➔ STATE WATCH: State legislatures are moving to ban high school sports teams from adopting mascots that exploit the names and likenesses of Native Americans. Supporters and Native American advocates say the new trend is something positive that has come from the otherwise disastrous Washington Football Team, whose botched name change put a new spotlight on ugly and derogatory mascot names and logos (The Hill). … In Surfside, Fla., deaths rose to 64 at the site of the former Champlain Towers (ABC News). … Seeking to support Maine’s commercial fishing industry, Gov. Janet MillsJanet MillsBiden administration launches new national initiative to fight homelessness Hochul makes New York the 31st state to have had a female governor Bipartisan governors press Biden administration on Canadian border restrictions MORE (D) said she backs a ban on offshore wind projects in state waters. She says she favors wind power projects in federal waters further off Maine’s coast (The Associated Press).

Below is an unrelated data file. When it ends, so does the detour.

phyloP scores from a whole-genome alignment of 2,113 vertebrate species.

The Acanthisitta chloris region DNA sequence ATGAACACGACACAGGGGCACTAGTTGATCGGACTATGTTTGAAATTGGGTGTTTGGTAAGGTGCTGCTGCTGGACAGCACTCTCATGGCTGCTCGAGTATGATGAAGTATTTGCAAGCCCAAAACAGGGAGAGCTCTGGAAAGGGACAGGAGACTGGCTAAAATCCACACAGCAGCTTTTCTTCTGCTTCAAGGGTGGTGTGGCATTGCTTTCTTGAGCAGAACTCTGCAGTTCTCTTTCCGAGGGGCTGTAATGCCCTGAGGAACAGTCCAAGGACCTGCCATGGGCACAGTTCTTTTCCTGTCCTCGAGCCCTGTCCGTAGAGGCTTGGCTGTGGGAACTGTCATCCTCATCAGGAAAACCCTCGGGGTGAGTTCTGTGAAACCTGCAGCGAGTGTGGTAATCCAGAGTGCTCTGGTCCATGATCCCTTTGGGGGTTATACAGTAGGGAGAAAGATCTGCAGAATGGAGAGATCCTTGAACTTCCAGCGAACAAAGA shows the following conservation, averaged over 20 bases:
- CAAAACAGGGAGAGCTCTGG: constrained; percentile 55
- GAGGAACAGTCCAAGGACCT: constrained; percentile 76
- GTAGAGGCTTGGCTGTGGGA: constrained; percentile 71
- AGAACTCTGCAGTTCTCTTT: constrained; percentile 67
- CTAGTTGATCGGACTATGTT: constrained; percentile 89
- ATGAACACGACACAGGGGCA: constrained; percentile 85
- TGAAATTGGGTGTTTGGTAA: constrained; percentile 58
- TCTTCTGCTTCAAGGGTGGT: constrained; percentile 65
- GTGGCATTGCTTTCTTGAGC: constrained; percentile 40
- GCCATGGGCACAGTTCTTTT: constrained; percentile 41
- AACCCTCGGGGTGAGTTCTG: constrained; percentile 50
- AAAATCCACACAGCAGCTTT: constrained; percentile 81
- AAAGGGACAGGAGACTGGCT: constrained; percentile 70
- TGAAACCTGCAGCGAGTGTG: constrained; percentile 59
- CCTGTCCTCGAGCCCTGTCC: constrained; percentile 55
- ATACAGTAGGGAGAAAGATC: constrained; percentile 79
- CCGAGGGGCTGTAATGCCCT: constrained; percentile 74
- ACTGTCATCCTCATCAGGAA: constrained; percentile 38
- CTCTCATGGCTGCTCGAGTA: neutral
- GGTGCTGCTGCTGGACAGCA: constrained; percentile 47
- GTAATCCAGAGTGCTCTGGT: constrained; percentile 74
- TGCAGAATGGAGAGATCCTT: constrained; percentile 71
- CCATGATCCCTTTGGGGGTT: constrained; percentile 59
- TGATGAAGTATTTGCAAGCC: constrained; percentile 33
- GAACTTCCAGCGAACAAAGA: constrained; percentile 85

➔ CRYPTOCURRENCY: Who isn’t confused about the ins and outs of digital currency and the scams spawned behind its anonymity and lack of regulation? For those interested in some primers: A detailed guide to how cryptocurrency works (The Washington Post). … Crypto scammers rip off billions and pump and dump schemes go digital (Bloomberg News). … Sen. Elizabeth WarrenElizabeth WarrenDemocrats confront 'Rubik's cube on steroids' The Trojan Horse of protectionism Federal Reserve officials' stock trading sparks ethics review MORE (D-Mass.) is leaning into both Securities and Exchange Commission intervention and potential legislation, asserting that cryptocurrency’s lack of government regulation is “unsustainable.” She chairs the Senate Banking Subcommittee on Economic Policy (Reuters).